A number of studies have shown how playing with video games may result in structural changes in the brain, including increasing the size of some regions, or to functional alterations, such as activating the areas responsible for focus or visual-spatial abilities.
This is one of the decisions from the article published in Frontiers in Human Illness . The study involved 27 people between the ages of 18 and 40 with and with no sort of experience with video gaming.
“People who were avid gamers before adolescence, despite no longer playing, performed better with the working memory tasks, which require mentally holding and manipulating information to get a result,” said Marc Palaus, who has a PhD from the UOC.
The article stems from Palaus’ doctoral thesis, which was supervised By Elena Muñoz and Diego Redolar, researchers in the UOC Faculty of Health Sciences’ Cognitive NeuroLab. They had been co-authors of the article together with Raquel Viejo, another researcher by the group.
The results show that people without experience of playing video games as a child didn’t gain from improvements in processing and inhibiting irrelevant stimuli. Truly, they had been slower than those who had played games as children, which matched what had been seen in earlier studies.
Likewise, “people who played regularly as children performed better from the outset in processing 3D objects, although these differences were mitigated after the period of training in video gaming, when both groups showed similar levels,” said Palaus.
The study lasted a month and the researchers analyzed participants’ cognitive skills, such as working memory, at three points: before starting the training in video gaming, at the close of the practice, and fifteen days after. The movie game utilized was Nintendo’s Super Mario 64.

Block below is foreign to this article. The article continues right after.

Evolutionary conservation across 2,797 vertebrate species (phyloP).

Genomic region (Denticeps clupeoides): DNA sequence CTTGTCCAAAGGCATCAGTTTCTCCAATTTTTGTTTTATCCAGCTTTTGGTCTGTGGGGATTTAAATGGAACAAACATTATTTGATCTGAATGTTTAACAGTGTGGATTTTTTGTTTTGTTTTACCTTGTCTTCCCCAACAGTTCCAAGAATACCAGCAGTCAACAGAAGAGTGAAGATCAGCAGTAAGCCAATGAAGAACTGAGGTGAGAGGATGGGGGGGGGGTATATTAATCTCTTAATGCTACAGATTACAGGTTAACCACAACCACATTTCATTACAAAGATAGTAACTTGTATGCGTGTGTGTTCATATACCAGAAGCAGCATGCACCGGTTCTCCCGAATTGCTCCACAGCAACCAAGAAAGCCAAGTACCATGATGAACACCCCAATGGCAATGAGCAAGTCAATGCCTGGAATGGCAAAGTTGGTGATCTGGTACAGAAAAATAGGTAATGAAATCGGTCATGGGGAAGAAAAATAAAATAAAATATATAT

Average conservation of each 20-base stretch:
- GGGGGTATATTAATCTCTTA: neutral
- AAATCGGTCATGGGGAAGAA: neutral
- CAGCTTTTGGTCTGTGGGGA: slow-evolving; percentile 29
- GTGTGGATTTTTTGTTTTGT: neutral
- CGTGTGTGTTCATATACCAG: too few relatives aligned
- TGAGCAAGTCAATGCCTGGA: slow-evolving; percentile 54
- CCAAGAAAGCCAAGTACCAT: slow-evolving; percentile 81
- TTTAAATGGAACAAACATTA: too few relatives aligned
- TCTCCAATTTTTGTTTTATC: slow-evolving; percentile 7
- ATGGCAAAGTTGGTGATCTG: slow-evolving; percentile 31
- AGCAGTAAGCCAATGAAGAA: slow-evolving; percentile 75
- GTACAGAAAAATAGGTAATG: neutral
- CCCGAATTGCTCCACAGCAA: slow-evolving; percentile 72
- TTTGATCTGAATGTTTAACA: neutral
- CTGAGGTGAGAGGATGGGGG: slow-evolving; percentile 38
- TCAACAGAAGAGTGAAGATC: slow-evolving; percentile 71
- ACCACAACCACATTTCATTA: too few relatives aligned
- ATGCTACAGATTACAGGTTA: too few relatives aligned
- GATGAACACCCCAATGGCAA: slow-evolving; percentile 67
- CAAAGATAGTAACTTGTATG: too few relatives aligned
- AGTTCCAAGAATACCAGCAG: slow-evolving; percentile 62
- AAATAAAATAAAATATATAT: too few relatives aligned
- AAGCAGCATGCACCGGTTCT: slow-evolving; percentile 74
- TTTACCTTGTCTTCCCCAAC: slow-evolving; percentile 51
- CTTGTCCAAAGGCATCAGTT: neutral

The study also included 10 sessions of transcranial magnetic stimulation. This is noninvasive brain stimulation through the skin without the need to get to the brain tissue which temporarily changes the mind activity.
“It uses magnetic waves which, when applied to the surface of the skull, are able to produce electrical currents in underlying neural populations and modify their activity,” explained Palaus.
The investigators wanted to learn if combining video gaming and this type of stimulation would improve cognitive performance, but didn’t prove to be the case. There are a range of potential causes, including the experimental nature of the parameters to the stimulation.
“We aimed to achieve lasting changes. Under normal circumstances, the effects of this stimulation can last from milliseconds to tens of minutes. We wanted to achieve improved performance of certain brain functions that lasted longer than this,” said Palaus.
Strengthening cognitive abilities
In this case, the game utilized was a 3D platform Experience, but there are many genres of video game that could influence cognitive capabilities differently.
In accordance with Palaus, what many have in common is that they involve elements that make people want to continue playing, which they gradually get harder and pose a constant struggle. “These two things are enough to make it an attractive and motivating activity, which, in turn, requires constant and intense use of our brain’s resources.”
“Video games are a perfect recipe for strengthening our cognitive skills, almost without our noticing.” Nonetheless, he emphasized that activities not linked to video gaming, as is the case with most cognitive instruction.
Related Journal Article: https://www.frontiersin.org/articles/10.3389/fnhum.2020.00235/full